What the QFEK does this mean is the question for travellers after this morning’s broad outline of a 10-year “beyond just a code share” deal announced this morning by Qantas (QF) CEO Alan Joyce and Emirates (EK) president Tim Clark.
For Melbourne and Sydney travellers, Qantas’ daily A380 flights to London will, from April, fly via Dubai not Singapore, and offer a dramatic improvement in connectivity to dozens of cities Qantas never sold or only sold as time wasting connections onto British Airways services at London’s infamously dysfunctional Heathrow airport.
That long-term alliance with BA is dead, from March 31, and so is the kangaroo route as it is currently known, but there are major winners and losers from the new deal, subject to ACCC approval, which ought not be taken for granted, at least not in full.
Qantas drops the shutter on any customers it might still have for flights to Europe originating in Queensland, South Australia and Western Australia who will be expected to take Emirates services, for which large expansion plans were coincidentally announced by the Dubai carrier in recent weeks as hints of the proposed deal between Emirates and Qantas began to slip into the media.
However Emirates, and other foreign carriers, have largely destroyed the Qantas market share in those states on those routes already, since Qantas only offered very uncompetitive and inconvenient connections.
The benefits the deal promises to bring may however greatly improve Qantas offerings from all state capitals to Asia, with a broad but not yet detailed commitment made to add more frequency and capacity to Singapore and Hong Kong.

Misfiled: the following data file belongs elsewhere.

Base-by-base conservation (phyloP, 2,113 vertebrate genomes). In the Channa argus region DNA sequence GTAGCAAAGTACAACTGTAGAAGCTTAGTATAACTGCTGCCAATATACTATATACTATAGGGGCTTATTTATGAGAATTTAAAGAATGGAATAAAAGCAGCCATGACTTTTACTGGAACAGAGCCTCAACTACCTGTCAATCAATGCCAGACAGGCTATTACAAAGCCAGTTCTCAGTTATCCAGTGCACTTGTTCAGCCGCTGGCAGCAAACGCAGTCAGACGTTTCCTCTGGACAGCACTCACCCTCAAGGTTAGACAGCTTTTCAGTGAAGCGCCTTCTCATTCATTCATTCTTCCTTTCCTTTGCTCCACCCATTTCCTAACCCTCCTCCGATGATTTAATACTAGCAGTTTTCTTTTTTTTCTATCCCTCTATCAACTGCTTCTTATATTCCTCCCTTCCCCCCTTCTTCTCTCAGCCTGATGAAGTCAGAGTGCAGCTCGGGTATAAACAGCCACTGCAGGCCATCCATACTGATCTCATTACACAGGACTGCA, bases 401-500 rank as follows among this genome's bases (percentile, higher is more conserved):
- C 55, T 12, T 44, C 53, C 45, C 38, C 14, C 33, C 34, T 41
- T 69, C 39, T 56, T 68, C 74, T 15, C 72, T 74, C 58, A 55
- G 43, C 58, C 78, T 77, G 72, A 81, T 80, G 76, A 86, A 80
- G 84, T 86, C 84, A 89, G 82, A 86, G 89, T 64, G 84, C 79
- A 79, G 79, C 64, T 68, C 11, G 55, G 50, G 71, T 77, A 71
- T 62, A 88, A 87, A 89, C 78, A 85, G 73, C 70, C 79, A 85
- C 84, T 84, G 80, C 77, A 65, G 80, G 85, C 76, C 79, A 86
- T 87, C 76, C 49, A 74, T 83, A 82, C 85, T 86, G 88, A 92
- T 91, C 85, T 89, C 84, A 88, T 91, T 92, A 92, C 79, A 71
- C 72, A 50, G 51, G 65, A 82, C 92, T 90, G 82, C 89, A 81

There will also be close coordination between Qantas and Emirates flights across the Tasman, which could prove very important given the size and spread of that market, although the statement did not mention Jetstar’s presence on the New Zealand routes, or anywhere else, as Emirates has refused point blank to put its passengers on Jetstar flights.
For frequent flyer points junkies, the commitment to give full reciprocal earn and burn and status recognition between the Qantas Club and Emirates Skywards schemes will be a huge plus, as both programs are considered exceptionally generous by world standards.
Joyce also hinted at — yet declined to — elaborate on fleet changes to better serve Asia following the concentration of its A380 operations to London over Dubai. The statement will raise hopes that the Dreamliner 787-8s that Jetstar is supposed to receive in the second half of next year might yet become Qantas 787-8s.
The major question analysts have been asking, as to what the deal might do to the Qantas balance sheet, was not addressed by the Qantas CEO, but was welcomed with an upwards spike of more than five percent in its share price in early trading.
The risk, in terms of consumer reactions, may be in the scope of Emirates flights that already serve Australia, which offer same airline flights to all of the cities that Qantas now says it can serve by flying to Dubai and transferring its passengers to those same flights for the last part of the journey.
It has always been a fundamental condition of ACCC approval of airline alliances and code shares that the parties undertake to retain if not expand their existing capacity on overseas routes, which means Emirates will continue to dominate flights to dozens of cities that Qantas, from April will try to sell as a combination of its flights and Emirates flights mid journey.
While Emirates remains a smaller carrier in the Australian market than Qantas in total, it is already a larger carrier to Europe in its own right, including London, where today it has three A380 rotations compared to two by Qantas, and additional flights using 777-300ERs it intends to replace with the giant Airbus as demand grows and has to be fitted into the finite slots available at London’s airports.